Craig Fraser - Value you can Trust

604-790-7653

Well, the market has sure changed in recent months.  Just 2 months ago, there was little inventory on the market and good homes were sold overnight.  Today, I drove through my neighborhood and saw 17 for sale signs. What a difference in such a short time. Have the Buyer's started an early summer vacation or are there so many listings that the Buyers can't put a dent into it? What will home owner's and their realtors do to distinguish themselves from the pack? I know what to do with my listings and it is working very well.

Sales in Coquitlam/Port Moody/Port Coquitlam have been steady during this period and will continue to see strength as families take this opportunity to move to larger homes. Expect to see large number of Condo listings as a result of these upgrades.

Investors, time to negotiate hard with these motivated sellers.  For more insight into the market you can reach me anytime at info@craigfraser.com.


   www.craigfraser.com

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I have listed a new property at 11290 BONSON RD in Pitt Meadows.
A Gorgeous custom built home in Bonson's Landing. One of the largest homes in the area with a bright and open floor plan. Meticulously maintained home with recent upgrades including beautiful granite in kitchen and baths,gorgeous tile work,high end stainless appliances,botanical backyard,Heat Pump(air conditioning), and more. Gourmet kitchen and flex room is perfect for families or entertaining. Beautiful hardwood floors throughout main level. Large Master bedroom with full 4 pc ensuite. Huge garage for 3 vehicles or the boat. Wonderful home in a great location.
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I have listed a new property at 2535 DAVIES AVE in Port Coquitlam.
Very well maintained home with 2bdr suite in basement. New Roof, hot water tank in 2010. Great floorplan, good size bedrooms, large kitchen with Stainless applicances. Many interior updates including the flooring,tile work,washer/dryer.2 car agarage with extra parking. Very convenient location. Easy access all ammenities,shopping and transportation. Open House Sun March 11th 2-4pm.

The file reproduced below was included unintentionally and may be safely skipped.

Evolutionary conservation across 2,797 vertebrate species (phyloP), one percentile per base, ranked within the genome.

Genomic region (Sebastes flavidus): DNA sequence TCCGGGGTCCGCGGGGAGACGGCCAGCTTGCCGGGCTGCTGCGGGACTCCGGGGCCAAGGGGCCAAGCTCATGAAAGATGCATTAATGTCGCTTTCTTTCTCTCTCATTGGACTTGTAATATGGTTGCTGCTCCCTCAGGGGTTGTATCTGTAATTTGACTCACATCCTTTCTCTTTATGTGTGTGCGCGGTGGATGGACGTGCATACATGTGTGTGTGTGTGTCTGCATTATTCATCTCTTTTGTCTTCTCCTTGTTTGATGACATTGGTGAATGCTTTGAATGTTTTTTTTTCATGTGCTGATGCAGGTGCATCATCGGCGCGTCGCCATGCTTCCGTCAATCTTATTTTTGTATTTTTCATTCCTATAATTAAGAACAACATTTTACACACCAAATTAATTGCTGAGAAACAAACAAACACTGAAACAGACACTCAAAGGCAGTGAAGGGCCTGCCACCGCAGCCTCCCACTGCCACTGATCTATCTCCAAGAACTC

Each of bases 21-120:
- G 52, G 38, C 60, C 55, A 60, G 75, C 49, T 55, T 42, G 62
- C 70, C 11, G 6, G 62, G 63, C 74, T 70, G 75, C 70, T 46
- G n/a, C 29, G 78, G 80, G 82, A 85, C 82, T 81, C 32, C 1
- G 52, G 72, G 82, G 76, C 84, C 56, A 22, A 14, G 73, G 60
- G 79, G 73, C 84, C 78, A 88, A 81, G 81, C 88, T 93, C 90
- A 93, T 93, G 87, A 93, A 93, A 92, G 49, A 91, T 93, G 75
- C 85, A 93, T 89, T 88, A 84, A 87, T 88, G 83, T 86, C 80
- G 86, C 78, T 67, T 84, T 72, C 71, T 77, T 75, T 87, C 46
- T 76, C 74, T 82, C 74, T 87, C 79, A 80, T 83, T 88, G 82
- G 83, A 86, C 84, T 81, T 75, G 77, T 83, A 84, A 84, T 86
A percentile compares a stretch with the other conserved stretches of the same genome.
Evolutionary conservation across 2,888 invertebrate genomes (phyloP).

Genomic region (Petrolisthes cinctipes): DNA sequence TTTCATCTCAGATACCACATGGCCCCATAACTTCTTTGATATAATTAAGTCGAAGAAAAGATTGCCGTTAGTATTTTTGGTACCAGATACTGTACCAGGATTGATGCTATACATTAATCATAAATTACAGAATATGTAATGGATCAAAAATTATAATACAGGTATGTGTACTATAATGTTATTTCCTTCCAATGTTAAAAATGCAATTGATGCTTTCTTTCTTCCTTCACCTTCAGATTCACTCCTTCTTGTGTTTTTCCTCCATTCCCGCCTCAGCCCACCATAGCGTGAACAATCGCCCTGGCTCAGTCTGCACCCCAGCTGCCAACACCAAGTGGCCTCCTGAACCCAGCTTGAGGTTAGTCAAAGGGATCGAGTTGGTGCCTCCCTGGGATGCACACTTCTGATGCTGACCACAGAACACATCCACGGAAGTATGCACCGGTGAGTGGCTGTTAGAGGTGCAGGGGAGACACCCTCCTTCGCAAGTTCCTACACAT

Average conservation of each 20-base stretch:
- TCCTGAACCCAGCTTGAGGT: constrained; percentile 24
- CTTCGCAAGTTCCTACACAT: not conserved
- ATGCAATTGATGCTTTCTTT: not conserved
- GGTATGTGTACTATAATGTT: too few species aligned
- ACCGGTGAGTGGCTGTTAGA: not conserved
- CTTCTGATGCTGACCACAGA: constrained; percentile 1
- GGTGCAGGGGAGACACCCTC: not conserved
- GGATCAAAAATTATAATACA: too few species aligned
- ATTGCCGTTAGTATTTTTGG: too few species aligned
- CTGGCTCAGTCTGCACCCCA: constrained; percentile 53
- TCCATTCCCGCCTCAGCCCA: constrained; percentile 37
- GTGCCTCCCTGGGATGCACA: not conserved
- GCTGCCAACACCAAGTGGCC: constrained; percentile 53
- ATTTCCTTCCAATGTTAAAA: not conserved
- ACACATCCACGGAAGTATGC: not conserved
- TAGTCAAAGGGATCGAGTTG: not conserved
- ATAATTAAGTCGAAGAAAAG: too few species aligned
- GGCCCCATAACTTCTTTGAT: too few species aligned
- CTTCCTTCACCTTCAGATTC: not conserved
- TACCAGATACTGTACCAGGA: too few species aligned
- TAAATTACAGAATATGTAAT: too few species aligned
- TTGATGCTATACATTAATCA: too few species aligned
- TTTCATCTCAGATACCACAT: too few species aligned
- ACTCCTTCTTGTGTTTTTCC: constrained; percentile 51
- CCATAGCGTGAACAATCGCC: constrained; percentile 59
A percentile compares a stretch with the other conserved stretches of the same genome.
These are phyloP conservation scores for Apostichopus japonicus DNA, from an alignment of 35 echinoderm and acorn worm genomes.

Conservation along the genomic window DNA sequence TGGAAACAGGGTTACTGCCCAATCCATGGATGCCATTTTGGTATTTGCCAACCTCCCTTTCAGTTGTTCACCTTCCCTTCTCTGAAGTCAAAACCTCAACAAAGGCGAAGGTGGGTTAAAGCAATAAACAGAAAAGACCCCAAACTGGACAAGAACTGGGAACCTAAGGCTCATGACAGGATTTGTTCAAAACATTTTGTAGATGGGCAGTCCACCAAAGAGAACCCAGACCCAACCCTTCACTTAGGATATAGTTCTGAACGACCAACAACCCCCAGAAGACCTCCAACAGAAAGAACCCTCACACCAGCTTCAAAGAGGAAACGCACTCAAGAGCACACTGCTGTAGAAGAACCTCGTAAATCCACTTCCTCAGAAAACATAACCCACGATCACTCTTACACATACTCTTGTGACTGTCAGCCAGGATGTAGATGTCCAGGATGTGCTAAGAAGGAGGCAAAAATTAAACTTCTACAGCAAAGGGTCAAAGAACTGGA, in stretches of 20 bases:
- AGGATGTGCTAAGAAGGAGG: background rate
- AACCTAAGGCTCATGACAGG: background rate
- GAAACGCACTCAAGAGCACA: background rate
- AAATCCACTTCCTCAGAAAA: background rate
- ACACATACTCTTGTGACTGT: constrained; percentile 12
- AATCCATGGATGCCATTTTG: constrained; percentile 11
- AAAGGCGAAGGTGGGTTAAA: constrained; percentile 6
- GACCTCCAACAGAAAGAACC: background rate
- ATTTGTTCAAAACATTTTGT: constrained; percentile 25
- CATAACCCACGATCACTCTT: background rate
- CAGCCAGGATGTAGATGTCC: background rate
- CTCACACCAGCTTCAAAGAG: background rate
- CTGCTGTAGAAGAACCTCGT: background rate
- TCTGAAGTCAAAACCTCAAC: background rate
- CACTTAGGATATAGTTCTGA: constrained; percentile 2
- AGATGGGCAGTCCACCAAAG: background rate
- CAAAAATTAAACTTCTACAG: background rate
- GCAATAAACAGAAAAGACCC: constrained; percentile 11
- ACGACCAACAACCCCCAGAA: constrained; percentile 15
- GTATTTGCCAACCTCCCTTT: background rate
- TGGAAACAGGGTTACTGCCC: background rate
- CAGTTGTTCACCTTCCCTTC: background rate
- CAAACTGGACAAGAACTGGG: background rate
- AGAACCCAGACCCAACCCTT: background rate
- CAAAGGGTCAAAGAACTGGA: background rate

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People spend more time shopping for a TV than for a real estate agent. This, sadly, can cost them thousands of dollars, and often does.

When house prices are surging and a modest home can cost $600,000, excitement can lead to indifference about what agents charge. But that’s a mistake under any circumstance. Homeowners who understand how the realty business works, which this little primer will attempt to explain, will be far better off.

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1. Don’t hire a friend

The easiest mistake is hiring an agent simply because you know him or her – it’s a friend, a second cousin or just an acquaintance. You might not even want to hire that person, but it’s awkward to say no, or to haggle.

A friend of mine who wanted to sell his house hired his childhood pal because he pressed him for the listing. The agent sold the house in two days, which my friend at first thought was great work. When he discovered it sold fast because it was very underpriced, he had second thoughts. He paid $22,000 for this “service.”

Takeaway tip: Make your agent earn your business whether you know him or not.

2. A quick sale benefits the agent

You have to understand the agent’s incentives, and how they differ from yours. Agents understandably want to sell as many homes as quickly as possible. The selling price, which is your main concern, is not so important to them.

When I sold my house a few years ago I hired the agent who’d sold the home across the street in a bidding war, figuring he must be talented. Was I wrong. My house also triggered a bidding war, which was very exciting. One at a time, three agents brought their clients into the house to table an offer while the others waited in their cars. The bids rose quickly and we blew past the asking price. One bidder dropped out, and one of the remaining two came in to make his fourth bid of the evening. My genius agent – “let me do all the talking” he said before the auction started – accepted it. Stunned, I asked him for a word in the kitchen, and told him we should get a counterbid.

“It’s a good offer,” he said. “Let’s not be greedy.”

Fortunately I insisted, because the other bidder offered $10,000 more.

Why would my agent not try to get one last bid? Remember thatFreakonomics YouTube video from 2010? As Steven Levitt and Stephen Dubner pointed out, that extra $10,000 added only $300 in commission on a 6-per-cent commission, which he would get half of. He’d already made thousands: What was an extra $150, especially when it was Saturday night and he was eager to get home? It might have been almost $10,000 in my pocket, but it was nothing to him.

Takeaway tip: Don’t get rushed in the bidding war. Push back if you think you’ve got a shot.

3. Myth: You get what you pay for

Most people think commission rates are high but accept them anyway. There are full-service discount realtors who charge less and offer the same service. Why hasn’t this caught on faster?

Some homeowners are convinced by the industry that “you get what you pay for.” That’s what traditional agents always say. But it’s clearly not true. Are agents working twice as hard today as they were 10 or 15 years ago? Obviously not, yet commissions have doubled in that time along with home prices. Rates very by province but assuming a 5-per-cent commission, the cost of selling an average-priced house in Toronto is $25,000 today compared, with half that a decade or so ago.

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